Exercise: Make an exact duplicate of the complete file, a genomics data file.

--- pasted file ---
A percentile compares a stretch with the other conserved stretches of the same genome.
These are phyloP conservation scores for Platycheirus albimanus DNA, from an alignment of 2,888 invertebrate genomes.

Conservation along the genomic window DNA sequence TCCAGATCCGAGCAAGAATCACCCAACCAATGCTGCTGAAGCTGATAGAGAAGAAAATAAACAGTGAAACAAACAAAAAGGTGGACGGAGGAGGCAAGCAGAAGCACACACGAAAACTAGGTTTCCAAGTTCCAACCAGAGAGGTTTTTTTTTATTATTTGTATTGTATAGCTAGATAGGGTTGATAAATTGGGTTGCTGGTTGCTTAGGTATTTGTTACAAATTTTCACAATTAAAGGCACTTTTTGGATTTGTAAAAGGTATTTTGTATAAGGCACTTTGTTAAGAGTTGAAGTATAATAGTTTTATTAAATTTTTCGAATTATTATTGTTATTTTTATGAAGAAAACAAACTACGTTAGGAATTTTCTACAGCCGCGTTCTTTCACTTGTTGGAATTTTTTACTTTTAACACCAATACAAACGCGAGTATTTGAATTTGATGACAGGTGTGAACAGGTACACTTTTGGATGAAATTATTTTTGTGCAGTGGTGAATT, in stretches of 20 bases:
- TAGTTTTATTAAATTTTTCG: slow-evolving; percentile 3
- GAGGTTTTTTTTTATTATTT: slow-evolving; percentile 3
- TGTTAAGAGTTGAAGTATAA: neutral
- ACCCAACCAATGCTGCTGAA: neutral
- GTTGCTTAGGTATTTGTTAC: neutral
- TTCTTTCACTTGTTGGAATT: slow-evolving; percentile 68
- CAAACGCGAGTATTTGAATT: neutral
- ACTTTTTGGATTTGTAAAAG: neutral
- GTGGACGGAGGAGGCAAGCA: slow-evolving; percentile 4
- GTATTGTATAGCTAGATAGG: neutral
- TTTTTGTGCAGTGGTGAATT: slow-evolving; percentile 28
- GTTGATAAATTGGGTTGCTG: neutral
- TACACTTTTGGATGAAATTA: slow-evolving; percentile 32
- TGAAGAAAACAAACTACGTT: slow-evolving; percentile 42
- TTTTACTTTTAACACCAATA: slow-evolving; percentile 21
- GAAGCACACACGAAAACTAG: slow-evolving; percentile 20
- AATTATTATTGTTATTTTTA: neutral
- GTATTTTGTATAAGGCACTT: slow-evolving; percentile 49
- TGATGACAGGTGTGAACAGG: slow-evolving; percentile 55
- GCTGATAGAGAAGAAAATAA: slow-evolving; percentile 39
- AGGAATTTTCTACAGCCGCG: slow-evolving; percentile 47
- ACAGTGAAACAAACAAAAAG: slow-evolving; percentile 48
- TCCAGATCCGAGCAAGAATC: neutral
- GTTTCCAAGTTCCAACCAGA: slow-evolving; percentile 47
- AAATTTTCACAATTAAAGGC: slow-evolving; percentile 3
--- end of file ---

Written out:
A percentile compares a stretch with the other conserved stretches of the same genome.
These are phyloP conservation scores for Platycheirus albimanus DNA, from an alignment of 2,888 invertebrate genomes.

Conservation along the genomic window DNA sequence TCCAGATCCGAGCAAGAATCACCCAACCAATGCTGCTGAAGCTGATAGAGAAGAAAATAAACAGTGAAACAAACAAAAAGGTGGACGGAGGAGGCAAGCAGAAGCACACACGAAAACTAGGTTTCCAAGTTCCAACCAGAGAGGTTTTTTTTTATTATTTGTATTGTATAGCTAGATAGGGTTGATAAATTGGGTTGCTGGTTGCTTAGGTATTTGTTACAAATTTTCACAATTAAAGGCACTTTTTGGATTTGTAAAAGGTATTTTGTATAAGGCACTTTGTTAAGAGTTGAAGTATAATAGTTTTATTAAATTTTTCGAATTATTATTGTTATTTTTATGAAGAAAACAAACTACGTTAGGAATTTTCTACAGCCGCGTTCTTTCACTTGTTGGAATTTTTTACTTTTAACACCAATACAAACGCGAGTATTTGAATTTGATGACAGGTGTGAACAGGTACACTTTTGGATGAAATTATTTTTGTGCAGTGGTGAATT, in stretches of 20 bases:
- TAGTTTTATTAAATTTTTCG: slow-evolving; percentile 3
- GAGGTTTTTTTTTATTATTT: slow-evolving; percentile 3
- TGTTAAGAGTTGAAGTATAA: neutral
- ACCCAACCAATGCTGCTGAA: neutral
- GTTGCTTAGGTATTTGTTAC: neutral
- TTCTTTCACTTGTTGGAATT: slow-evolving; percentile 68
- CAAACGCGAGTATTTGAATT: neutral
- ACTTTTTGGATTTGTAAAAG: neutral
- GTGGACGGAGGAGGCAAGCA: slow-evolving; percentile 4
- GTATTGTATAGCTAGATAGG: neutral
- TTTTTGTGCAGTGGTGAATT: slow-evolving; percentile 28
- GTTGATAAATTGGGTTGCTG: neutral
- TACACTTTTGGATGAAATTA: slow-evolving; percentile 32
- TGAAGAAAACAAACTACGTT: slow-evolving; percentile 42
- TTTTACTTTTAACACCAATA: slow-evolving; percentile 21
- GAAGCACACACGAAAACTAG: slow-evolving; percentile 20
- AATTATTATTGTTATTTTTA: neutral
- GTATTTTGTATAAGGCACTT: slow-evolving; percentile 49
- TGATGACAGGTGTGAACAGG: slow-evolving; percentile 55
- GCTGATAGAGAAGAAAATAA: slow-evolving; percentile 39
- AGGAATTTTCTACAGCCGCG: slow-evolving; percentile 47
- ACAGTGAAACAAACAAAAAG: slow-evolving; percentile 48
- TCCAGATCCGAGCAAGAATC: neutral
- GTTTCCAAGTTCCAACCAGA: slow-evolving; percentile 47
- AAATTTTCACAATTAAAGGC: slow-evolving; percentile 3